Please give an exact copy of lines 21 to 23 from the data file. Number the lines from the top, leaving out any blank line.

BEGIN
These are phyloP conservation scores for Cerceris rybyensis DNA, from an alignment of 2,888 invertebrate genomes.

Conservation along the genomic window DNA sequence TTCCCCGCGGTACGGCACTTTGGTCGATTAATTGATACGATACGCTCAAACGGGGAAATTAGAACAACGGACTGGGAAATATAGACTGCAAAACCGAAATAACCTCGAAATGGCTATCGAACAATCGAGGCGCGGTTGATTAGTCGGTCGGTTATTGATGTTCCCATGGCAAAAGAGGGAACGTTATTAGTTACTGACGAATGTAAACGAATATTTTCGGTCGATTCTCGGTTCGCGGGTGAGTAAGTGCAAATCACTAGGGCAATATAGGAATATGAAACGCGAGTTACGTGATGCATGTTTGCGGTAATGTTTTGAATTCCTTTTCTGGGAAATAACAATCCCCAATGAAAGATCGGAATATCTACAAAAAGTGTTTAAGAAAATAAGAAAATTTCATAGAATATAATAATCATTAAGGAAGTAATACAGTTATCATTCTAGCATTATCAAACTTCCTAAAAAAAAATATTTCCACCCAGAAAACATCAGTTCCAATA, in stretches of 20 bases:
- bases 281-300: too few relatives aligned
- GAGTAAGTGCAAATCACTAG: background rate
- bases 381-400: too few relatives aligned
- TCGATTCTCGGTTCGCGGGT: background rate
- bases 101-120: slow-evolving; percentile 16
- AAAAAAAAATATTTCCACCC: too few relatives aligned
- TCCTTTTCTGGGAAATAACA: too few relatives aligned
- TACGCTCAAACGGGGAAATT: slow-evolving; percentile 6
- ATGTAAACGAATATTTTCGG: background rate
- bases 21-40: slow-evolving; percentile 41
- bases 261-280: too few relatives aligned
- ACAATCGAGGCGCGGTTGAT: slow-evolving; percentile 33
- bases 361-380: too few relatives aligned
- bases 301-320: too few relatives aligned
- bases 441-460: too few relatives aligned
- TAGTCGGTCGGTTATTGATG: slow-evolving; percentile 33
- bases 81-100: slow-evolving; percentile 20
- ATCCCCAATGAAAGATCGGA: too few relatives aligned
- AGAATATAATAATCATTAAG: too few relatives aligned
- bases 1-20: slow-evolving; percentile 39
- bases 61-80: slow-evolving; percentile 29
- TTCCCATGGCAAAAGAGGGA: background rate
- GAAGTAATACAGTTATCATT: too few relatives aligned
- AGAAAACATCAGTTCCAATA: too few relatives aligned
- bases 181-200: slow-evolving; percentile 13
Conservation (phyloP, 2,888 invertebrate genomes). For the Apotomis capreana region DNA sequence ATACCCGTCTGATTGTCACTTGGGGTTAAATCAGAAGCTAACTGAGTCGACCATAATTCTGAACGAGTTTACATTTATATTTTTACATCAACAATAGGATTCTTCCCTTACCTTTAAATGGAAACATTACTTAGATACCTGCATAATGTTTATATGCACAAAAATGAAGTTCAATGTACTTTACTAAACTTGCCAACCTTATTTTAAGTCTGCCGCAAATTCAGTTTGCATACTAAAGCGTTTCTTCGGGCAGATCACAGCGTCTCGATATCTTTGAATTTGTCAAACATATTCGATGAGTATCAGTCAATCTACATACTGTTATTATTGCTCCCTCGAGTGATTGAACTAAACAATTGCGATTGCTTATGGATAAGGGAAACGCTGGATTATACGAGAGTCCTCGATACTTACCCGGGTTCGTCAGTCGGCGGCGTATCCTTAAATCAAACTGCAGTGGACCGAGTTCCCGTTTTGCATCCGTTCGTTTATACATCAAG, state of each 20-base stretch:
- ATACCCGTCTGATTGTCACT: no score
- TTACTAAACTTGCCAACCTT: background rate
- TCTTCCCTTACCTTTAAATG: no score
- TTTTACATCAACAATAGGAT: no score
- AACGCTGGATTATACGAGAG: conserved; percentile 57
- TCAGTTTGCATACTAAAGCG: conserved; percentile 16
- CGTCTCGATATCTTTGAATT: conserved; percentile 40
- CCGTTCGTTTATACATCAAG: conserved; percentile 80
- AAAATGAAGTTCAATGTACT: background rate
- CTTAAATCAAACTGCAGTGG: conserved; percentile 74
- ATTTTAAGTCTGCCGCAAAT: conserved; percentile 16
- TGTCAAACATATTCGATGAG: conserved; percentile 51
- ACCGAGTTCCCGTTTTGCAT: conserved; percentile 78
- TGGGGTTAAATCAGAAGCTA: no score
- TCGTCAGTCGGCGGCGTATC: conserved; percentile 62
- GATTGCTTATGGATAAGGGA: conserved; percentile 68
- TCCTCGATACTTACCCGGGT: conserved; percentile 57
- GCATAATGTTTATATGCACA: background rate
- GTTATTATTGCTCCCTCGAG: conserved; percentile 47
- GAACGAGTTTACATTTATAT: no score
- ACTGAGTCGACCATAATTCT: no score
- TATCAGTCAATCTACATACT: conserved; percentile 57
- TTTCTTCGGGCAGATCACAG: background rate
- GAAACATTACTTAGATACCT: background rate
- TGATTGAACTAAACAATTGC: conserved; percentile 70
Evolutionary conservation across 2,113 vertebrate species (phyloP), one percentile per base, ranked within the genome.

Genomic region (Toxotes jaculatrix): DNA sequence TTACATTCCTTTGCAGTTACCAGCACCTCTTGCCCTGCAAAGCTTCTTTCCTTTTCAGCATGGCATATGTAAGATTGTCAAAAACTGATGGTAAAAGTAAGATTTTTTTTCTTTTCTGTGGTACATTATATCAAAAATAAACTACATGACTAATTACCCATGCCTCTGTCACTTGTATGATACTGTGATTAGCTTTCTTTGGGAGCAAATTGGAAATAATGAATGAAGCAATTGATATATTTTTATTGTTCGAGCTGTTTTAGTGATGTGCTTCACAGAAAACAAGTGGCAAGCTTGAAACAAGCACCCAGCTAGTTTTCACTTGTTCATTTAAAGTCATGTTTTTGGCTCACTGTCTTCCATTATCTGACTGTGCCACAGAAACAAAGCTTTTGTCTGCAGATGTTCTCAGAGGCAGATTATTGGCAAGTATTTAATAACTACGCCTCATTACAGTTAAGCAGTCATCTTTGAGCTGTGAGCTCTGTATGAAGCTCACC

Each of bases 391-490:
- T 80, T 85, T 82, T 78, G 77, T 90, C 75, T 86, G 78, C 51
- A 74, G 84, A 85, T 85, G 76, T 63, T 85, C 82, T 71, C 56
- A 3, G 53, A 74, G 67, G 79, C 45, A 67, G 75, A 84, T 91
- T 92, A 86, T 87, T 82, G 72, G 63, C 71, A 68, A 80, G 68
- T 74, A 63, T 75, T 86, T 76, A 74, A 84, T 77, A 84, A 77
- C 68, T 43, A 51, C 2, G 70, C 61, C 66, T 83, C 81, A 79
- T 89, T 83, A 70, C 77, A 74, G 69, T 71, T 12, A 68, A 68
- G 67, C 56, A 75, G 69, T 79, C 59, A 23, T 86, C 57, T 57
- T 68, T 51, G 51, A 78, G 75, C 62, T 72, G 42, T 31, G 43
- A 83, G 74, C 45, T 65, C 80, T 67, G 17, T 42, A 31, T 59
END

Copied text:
- AGAATATAATAATCATTAAG: too few relatives aligned
- bases 1-20: slow-evolving; percentile 39
- bases 61-80: slow-evolving; percentile 29